Russia's Putin swipes at U.S. after summit of Asian states

Russian President Vladimir Putin on Thursday accused the United States of throwing its weight around and defended the growing clout of an Asian security group dominated by Russia and China.

Putin, speaking to journalists after a summit of the Shanghai Cooperation Organization, or SCO, denied that the organization was a military-political bloc aimed at countering U.S. interests.

But in a nearly two-hour meeting in his Shanghai hotel suite, he reeled off a list of complaints about what he described as overbearing behavior by the United States.

Washington, Putin said, had brought upon itself the eviction of a U.S. military base in Uzbekistan by acting "like a bull in a china shop" and seeking to impose outside democratic standards on a volatile region plagued by Islamic radicalism.

The United States fell out with the authoritarian regime of Uzbek President Islam Karimov after criticizing the violent suppression of a popular revolt in the city of Andijan in May 2005.

Uzbekistan is one of the members of the SCO, which groups China, Russia and four Central and Asian nations and counts Iran, India, Pakistan and Mongolia as observers.

Putin suggested that Washington was displeased at the emergence of a newly influential organization such as the SCO.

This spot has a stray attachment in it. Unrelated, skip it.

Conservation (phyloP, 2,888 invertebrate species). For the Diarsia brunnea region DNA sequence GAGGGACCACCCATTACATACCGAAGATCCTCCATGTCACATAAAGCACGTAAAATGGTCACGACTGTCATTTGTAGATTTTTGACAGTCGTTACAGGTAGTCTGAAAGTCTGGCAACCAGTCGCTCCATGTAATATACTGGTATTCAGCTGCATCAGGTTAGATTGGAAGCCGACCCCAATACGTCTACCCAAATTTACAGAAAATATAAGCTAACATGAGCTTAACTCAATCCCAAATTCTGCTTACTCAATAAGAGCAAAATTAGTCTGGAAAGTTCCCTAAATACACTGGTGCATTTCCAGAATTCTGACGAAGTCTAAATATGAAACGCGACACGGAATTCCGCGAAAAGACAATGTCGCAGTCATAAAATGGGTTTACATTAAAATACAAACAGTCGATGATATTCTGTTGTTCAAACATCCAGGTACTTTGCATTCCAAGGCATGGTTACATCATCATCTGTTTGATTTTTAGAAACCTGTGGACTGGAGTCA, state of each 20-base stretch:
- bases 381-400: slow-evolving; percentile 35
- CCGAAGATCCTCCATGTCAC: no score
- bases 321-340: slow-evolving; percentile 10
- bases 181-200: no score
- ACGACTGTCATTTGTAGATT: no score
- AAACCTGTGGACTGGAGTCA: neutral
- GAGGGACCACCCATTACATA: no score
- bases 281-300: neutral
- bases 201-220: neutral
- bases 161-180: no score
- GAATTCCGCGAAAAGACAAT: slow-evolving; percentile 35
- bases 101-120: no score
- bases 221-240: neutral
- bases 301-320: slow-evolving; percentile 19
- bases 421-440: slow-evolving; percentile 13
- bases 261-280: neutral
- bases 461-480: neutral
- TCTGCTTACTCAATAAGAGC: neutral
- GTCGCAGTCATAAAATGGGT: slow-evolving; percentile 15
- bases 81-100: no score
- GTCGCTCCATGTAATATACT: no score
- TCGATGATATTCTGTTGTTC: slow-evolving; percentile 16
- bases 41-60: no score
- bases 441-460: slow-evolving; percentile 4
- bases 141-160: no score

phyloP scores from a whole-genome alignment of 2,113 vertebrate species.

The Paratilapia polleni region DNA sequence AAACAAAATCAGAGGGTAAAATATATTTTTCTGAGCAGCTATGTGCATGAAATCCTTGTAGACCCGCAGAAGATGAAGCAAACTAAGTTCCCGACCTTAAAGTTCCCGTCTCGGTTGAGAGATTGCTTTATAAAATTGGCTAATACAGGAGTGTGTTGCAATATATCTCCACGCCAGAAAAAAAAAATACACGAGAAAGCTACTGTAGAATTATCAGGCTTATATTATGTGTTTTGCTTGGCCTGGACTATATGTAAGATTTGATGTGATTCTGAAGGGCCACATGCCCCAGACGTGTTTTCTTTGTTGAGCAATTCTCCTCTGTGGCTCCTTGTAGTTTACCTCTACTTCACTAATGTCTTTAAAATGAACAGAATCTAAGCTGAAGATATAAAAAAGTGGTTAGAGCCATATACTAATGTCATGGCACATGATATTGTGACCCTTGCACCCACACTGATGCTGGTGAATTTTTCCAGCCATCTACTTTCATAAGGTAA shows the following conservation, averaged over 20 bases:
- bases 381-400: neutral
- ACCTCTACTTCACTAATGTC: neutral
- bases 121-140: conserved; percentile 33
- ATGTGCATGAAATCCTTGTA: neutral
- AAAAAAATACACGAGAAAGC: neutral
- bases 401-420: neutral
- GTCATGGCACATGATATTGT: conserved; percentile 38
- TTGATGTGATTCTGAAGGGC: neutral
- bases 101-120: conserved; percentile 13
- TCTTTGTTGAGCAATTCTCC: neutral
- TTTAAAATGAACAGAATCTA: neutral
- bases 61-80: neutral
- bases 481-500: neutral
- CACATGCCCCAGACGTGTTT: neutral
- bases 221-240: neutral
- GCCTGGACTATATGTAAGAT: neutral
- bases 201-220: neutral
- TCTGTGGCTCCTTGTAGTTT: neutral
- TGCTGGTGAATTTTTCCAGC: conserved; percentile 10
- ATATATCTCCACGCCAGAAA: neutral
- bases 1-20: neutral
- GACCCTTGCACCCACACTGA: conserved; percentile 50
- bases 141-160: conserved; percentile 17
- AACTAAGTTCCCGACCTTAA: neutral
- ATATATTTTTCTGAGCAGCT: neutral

"They don't like the fact that countries like China and Russia have joined efforts in solving common problems, that India and Pakistan are taking part and that it has attracted Iran," he said. "Their worry is that they can't influence it."

Iranian President Mahmoud Ahmadinejad, who took part in the summit, urged China, Russia and other Asian nations on Thursday to combine their economic and diplomatic clout to bolster the region's resistance to the United States.

Putin also criticized U.S. demands in negotiations on Russia's bid to join the World Trade Organization, including its insistence on compliance with U.S. legislation in certain sectors such as agriculture. The United States is the last country with which Russia needs to strike a bilateral accord to join the global trade body.

"We're not joining the United States, we're joining the WTO," Putin remarked acidly, reports AP.


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